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Russia, by Dmitri Trenin; published by Polity, pp 212

The activities of Russia under Vladimir Putin are rarely out of the news, and it seems that when they are in the news, it is not for good reasons. It is apocryphal that the Chinese curse their enemies by wishing them ‘interesting times’. But Russia’s times over the last century have been, by British standards, far too ‘interesting’.

And it is these ‘interesting times’ that this book covers. It is a necessarily brief chronological survey of Russian history from 1900 to the present day. So the reader will see Russia from Imperial Autocracy, through revolution, war, collapse, more revolution, civil war, Marxist dictatorship of varying levels of lethality including more war, and more collapse, to end up the authoritarian quasi-autocracy clawing itself back to Great Power status that it currently appears to be.

This is a book for the general reader who has no books on the shelf about Russian history, but for an armchair Sovietologist such as myself it also has value in providing a useful summary of post-Soviet Russia from Yeltsin to Putin. The book is definitely not written from an Anglocentric viewpoint as it skims rather lightly over the depravity of the various successive Russian states. But that is not unreasonable in a general survey. Dwelling on the various mass killings, from political prisoners through social groups to whole ethnicities, would have altered the tone. This is a work that looks at the history as a matter of fact but without passing too much judgment. There is a section at the back that points to further reading and mentions good sources, such as Conquest and Hosking, for those who want to know more about the horror and stagnation of communism in Russia. I have previously written about the appalling way history is taught in state schools, and this book would be especially useful as a corrective for teenage students, prompting them to investigate further or be able to hold a proper discussion. It has a clear, quick narrative style without being targeted at a youth audience.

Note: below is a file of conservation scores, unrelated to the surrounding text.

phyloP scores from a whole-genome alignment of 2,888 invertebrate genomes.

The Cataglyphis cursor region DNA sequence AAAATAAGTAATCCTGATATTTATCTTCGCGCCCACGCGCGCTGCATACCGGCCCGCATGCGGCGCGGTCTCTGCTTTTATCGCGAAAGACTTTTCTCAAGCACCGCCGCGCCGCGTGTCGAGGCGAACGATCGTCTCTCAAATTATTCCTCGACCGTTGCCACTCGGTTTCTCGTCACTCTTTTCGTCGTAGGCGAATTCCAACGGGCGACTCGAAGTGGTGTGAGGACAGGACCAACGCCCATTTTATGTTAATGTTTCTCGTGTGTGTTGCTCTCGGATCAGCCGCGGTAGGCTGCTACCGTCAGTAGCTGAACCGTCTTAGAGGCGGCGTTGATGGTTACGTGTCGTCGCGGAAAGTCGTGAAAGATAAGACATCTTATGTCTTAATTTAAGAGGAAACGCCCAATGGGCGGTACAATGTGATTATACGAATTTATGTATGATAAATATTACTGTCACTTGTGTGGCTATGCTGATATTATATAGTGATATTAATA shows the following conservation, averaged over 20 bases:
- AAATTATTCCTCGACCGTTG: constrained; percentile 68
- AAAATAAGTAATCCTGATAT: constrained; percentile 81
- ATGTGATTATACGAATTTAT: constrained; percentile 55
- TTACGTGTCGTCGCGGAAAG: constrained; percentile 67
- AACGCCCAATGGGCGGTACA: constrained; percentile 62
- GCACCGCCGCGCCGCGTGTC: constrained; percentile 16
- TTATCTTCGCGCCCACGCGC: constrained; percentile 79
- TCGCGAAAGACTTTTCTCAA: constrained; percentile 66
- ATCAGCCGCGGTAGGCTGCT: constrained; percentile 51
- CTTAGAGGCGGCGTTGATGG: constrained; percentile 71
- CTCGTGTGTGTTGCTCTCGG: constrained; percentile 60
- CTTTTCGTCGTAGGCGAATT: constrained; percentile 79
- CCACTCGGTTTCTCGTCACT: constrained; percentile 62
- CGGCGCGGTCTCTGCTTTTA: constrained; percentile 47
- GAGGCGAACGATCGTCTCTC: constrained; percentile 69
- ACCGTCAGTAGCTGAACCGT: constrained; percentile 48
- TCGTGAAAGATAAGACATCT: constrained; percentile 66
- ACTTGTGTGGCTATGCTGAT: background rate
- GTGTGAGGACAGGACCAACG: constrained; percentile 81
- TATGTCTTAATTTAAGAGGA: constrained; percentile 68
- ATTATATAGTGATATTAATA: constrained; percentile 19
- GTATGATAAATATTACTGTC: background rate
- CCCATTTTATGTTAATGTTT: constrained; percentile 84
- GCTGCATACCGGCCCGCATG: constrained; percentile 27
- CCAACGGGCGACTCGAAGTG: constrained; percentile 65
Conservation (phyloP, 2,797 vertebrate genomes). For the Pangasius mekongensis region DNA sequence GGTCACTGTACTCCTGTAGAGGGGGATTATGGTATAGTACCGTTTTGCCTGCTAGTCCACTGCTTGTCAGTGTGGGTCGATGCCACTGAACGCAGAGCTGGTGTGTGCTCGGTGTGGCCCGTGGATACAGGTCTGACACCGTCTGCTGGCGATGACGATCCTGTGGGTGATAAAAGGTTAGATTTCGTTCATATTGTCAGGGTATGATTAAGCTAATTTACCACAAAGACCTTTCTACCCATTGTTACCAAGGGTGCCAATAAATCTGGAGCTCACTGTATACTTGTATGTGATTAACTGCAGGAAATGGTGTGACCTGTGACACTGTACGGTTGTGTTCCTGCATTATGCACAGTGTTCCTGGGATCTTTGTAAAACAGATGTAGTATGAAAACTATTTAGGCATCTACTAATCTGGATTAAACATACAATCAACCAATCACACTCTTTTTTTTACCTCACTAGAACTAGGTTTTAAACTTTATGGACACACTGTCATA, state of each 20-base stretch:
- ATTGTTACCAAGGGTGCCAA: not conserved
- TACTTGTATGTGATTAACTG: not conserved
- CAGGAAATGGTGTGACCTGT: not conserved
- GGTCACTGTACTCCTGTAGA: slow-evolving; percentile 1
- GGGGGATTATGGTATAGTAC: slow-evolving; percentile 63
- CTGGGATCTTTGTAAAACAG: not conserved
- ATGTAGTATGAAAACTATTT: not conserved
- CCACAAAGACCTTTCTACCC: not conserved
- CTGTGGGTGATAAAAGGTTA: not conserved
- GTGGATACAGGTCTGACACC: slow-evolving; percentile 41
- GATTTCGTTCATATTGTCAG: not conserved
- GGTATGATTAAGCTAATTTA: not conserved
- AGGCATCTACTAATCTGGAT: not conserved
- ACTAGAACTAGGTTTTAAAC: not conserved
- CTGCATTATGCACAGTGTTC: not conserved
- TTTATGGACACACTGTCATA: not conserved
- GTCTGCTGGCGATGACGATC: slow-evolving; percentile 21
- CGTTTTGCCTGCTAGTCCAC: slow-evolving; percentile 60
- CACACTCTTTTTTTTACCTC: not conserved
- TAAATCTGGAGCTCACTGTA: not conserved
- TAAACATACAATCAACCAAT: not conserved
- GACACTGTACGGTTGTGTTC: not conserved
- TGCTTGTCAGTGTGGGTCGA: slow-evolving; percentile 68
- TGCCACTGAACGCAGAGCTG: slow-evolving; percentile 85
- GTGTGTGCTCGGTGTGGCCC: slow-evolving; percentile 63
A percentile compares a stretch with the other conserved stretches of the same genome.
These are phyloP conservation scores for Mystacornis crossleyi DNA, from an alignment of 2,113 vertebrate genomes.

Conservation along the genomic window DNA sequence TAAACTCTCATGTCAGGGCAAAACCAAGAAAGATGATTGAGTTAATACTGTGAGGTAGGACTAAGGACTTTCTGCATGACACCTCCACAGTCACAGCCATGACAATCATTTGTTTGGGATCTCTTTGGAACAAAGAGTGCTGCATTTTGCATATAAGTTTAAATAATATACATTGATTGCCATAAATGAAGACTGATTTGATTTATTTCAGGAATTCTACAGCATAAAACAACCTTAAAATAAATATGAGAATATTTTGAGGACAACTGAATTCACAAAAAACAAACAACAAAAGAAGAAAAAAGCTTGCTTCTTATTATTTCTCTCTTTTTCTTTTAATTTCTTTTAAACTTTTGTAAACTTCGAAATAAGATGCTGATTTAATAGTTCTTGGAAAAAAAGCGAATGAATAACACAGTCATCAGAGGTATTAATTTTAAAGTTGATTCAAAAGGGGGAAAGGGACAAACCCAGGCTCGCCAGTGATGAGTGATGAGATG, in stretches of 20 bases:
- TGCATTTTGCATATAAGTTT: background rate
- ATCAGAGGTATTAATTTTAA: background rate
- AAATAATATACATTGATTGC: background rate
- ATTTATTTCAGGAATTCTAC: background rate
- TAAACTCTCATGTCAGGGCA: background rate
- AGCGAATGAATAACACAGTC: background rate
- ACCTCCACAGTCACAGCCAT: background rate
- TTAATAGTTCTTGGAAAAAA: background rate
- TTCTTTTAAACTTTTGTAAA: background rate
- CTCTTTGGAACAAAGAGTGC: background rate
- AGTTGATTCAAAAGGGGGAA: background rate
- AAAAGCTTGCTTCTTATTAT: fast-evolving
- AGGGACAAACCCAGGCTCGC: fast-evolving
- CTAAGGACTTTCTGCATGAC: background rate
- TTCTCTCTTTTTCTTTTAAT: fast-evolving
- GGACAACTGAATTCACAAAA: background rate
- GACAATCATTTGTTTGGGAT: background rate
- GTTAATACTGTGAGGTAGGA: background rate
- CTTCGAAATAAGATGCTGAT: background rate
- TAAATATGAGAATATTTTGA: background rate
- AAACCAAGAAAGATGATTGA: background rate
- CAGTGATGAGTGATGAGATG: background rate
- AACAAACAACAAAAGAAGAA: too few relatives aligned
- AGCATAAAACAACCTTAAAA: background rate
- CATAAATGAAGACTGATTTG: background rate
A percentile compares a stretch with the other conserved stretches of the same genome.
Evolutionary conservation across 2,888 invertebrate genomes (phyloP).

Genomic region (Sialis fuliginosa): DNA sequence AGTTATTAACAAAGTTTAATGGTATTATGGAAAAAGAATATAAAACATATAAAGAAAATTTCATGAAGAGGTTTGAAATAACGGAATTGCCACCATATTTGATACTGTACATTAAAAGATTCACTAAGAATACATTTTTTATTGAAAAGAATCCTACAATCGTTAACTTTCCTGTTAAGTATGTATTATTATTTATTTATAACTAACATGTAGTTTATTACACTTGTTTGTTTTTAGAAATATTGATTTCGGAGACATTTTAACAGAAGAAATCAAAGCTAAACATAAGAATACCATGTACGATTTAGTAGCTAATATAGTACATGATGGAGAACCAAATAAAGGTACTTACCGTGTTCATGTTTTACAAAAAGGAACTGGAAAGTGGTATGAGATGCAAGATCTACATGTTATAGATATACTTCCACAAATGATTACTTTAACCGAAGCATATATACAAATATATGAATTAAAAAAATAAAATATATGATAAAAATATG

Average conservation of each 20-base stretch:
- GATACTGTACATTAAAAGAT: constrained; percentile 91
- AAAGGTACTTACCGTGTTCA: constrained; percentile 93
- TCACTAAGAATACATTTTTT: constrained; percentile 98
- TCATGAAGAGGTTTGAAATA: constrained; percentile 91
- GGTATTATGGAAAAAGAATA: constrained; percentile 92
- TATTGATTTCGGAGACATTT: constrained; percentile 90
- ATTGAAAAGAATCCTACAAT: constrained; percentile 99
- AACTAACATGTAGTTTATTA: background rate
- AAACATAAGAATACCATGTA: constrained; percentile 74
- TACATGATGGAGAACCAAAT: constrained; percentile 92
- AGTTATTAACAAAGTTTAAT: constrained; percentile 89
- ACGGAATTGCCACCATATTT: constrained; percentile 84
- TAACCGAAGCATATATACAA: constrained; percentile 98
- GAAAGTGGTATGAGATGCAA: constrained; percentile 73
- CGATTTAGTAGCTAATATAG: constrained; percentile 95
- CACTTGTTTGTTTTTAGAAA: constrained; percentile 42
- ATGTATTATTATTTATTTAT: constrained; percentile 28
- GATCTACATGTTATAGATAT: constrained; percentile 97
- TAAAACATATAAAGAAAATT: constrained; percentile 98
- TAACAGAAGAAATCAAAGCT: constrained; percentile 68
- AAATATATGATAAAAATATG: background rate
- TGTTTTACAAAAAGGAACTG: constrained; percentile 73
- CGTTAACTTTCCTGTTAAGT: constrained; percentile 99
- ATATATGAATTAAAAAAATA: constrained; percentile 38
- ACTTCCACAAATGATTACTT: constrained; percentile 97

The most interesting observation Trenin makes, perhaps helping define Russia for the English reader, is how large the state has always loomed for the ordinary Russian. Here in the UK, the growth of the state was a consequence of world war, and its intrusion always seems to be a tad un-British. In Russia, the state and its agents with varying degrees of competence, honesty, mercy or otherwise, have apparently always been a feature of everyday life. An example of this would be how every successive Russian state has had a system of internal passports which controlled migration within Russia’s borders. This would be the equivalent of a person here requiring an official document to give them the right to move from Heckmondwike to live and work in Hackney.

There is also discussion about the different priorities that Russians have. They value political stability of any kind, as well as a state that will deter invasion. The latter is not too surprising. The length of Russia’s border exceeds that of the Equator. As an island race, this is a perspective we have only when there is rising belligerence from directly across the English Channel or North Sea. In Russia people apparently have this apprehension all the time.

So, have you not gone on your hols? Don’t fancy a doorstop novel as your next read? Interested in global affairs but need a primer on why Russia acts the way it does? Tired of browsing your smartphone on the Tube and want something you can concentrate on? Then this is the book for you. It is a good introduction to the growth of the other superpower as well as providing an insight into its driving forces. Enjoy.

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